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Jasper Kent was born in Worcestershire, England in 1968. He attended King Edward's School, Birmingham and went on to study Natural Sciences at Trinity Hall, Cambridge, specialising in physics.
Jasper has spent almost twenty years working as a software engineer in the UK and in Europe, whilst also working on writing both fiction and music. In that time, he has produced the novels Twelve, Thirteen Years Later, Yours Etc., Mr Sunday and Sifr, as well as co-writing several musicals, including The Promised Land and Remember! Remember!
He currently lives in Brighton, with eight rats called Manjula, Lurleen, Alecto, Nyssa, Isolde, Polly, Messalina and Maude, and a person called Helen.
As their country grows weaker, a man and a woman - unaware of the hidden ties that bind them - must come to terms with their shared legacy. In Moscow, Tamara Valentinovna Komarova uncovers a brutal murder and discovers that it not the first in a sequence of similar crimes, merely the latest, carried out by a killer who has stalked the city since 1812. And in Sevastopol, Dmitry Alekseevich Danilov faces not only the guns of the combined armies of Britain and France, but must also make a stand against creatures that his father had thought buried beneath the earth, thirty years before..
The second volume in the Danilov Quintet allows us to explore further (following TWELVE) Russia in the 1820s, after the death of Bonaparte. Colonel Aleksei Ivanovich Danilov is a soldier who has fought the Napoleonic wars and confronted monsters of the most inhuman kind, and peace is again about to be disturbed. A powerful historical background proves a perfect setting for horror of the most visceral kind and this series will certainly grow in popularity with every successive volume. Sarah Broadhurst's view... Interweaving brilliantly historical fiction, fantasy and alternative history this is the second novel from the author of Twelve. Although Thirteen Years Later features the same protagonist, Aleksei it's not essential to read Twelve first. Like the earlier one there is some excellent characterisation, good pace and the style of writing is very absorbing and quickly takes up your undivided attention as the psychological twists twist you into ever tighter knots before finally drawing the threads together into a satisying conclusion. Comparison: Dan Simmons, Elizabeth Kostova, Naomi Novik.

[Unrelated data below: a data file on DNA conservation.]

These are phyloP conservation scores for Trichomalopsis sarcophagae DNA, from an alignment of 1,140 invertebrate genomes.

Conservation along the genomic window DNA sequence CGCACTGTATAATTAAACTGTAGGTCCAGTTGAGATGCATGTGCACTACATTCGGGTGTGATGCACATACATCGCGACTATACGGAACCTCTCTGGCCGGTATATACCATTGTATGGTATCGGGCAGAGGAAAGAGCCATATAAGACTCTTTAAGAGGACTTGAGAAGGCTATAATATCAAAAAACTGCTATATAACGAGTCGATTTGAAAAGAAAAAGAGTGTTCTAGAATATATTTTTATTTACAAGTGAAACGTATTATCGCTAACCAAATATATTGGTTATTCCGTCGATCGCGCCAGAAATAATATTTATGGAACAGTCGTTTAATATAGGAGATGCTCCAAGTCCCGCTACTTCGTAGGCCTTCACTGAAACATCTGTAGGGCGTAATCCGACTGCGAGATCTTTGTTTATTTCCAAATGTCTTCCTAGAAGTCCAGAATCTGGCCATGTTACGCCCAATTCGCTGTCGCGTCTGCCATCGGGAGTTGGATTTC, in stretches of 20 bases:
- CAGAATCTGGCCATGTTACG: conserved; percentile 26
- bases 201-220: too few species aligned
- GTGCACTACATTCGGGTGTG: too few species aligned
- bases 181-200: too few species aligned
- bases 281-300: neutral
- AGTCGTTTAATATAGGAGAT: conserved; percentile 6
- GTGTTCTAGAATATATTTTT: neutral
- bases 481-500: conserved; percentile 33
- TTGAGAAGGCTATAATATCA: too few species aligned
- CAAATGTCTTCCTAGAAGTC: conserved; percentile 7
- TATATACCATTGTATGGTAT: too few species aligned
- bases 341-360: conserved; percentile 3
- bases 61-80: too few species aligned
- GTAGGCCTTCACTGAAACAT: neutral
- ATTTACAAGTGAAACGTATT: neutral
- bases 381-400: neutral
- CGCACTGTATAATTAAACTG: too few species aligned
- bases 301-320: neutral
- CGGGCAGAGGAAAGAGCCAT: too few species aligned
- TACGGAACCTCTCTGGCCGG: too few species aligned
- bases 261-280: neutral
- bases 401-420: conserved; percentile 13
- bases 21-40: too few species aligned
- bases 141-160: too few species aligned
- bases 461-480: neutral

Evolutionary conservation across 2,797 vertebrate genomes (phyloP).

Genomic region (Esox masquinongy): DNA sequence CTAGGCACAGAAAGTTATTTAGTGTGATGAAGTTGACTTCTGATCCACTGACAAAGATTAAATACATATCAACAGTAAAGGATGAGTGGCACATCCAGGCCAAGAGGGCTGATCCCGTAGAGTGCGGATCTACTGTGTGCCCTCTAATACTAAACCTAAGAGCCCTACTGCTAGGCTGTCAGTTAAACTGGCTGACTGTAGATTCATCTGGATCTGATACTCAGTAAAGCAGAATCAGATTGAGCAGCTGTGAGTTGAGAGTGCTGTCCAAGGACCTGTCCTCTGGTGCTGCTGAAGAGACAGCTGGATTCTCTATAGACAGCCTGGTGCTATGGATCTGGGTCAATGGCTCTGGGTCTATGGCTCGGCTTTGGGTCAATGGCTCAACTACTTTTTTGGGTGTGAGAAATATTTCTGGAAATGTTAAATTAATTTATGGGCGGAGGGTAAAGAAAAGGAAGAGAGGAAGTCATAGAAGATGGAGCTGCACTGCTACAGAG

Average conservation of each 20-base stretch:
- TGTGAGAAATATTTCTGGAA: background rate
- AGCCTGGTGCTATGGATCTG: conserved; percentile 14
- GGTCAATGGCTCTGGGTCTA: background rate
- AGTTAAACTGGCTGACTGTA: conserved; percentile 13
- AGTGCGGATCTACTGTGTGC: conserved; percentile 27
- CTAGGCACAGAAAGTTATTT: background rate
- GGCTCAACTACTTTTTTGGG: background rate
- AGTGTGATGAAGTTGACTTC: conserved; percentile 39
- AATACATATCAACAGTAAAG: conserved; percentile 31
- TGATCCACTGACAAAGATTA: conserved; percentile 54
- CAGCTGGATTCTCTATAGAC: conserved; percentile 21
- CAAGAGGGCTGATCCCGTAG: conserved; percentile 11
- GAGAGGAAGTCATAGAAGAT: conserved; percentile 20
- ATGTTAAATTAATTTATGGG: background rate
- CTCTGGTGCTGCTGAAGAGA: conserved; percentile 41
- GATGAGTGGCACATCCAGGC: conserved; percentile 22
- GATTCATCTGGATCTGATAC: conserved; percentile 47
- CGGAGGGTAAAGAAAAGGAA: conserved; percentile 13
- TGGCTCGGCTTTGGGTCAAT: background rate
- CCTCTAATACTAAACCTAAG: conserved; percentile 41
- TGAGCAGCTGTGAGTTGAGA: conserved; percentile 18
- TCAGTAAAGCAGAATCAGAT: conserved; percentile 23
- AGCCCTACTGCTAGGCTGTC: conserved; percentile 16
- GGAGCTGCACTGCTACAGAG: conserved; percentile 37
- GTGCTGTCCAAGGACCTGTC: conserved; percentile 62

A slow building mystery, an historical tour-de-force, a tale of creeping horror, Jasper Kent’s superb novel is a masterful blending of all three. The elusive and secretive vampires are strangely believable as they hide from extravagance and obey their own rules. An intelligent read with themes of curse and despair as the Russians unleash a true terror in their battle against Napoleon’s invasion. It will succeed with fans of horror, history or alternative history and I hope prove to be a true cross-genre hit. It certainly deserves to be. Comparison: Dan Simmons, Elizabeth Kostova, Naomi Novik.
Russia - 1917. Zmyeevich, king of all vampires, is dead. History records that the great voordalak - known across Europe as Dracula - perished in 1893 beneath the ramparts of his own castle, deep in the mountains of Wallachia. In Russia, the Romanov tsars are free of the curse that has plagued their blood for two centuries. But two decades later and Tsar Nicholas II faces a new threat - a threat from his own people. War has brought Russia to her knees and the people are hungry for change. Revolution is in the air. Mihail Konstantinovich Danilov - who himself carries Romanov blood - welcomes the prospect of a new regime. Like his ancestors he once fought to save the Romanovs from the threat that Zmyeevich brought them. Fought and won. But now he sees no future for a Russia ruled by a tyrant. He is joined in the struggle by his uncle, Dmitry Alekseevich - a creature born in a different era, over a century before. For more than half his existence he has been a vampire, and yet he still harbours one very human desire; that his country should be free. But the curse that infects the blood of the Romanovs cannot be so easily forgotten and Mihail soon discovers that it - that he - may become the means by which a terror once thought eradicated might be resurrected . . .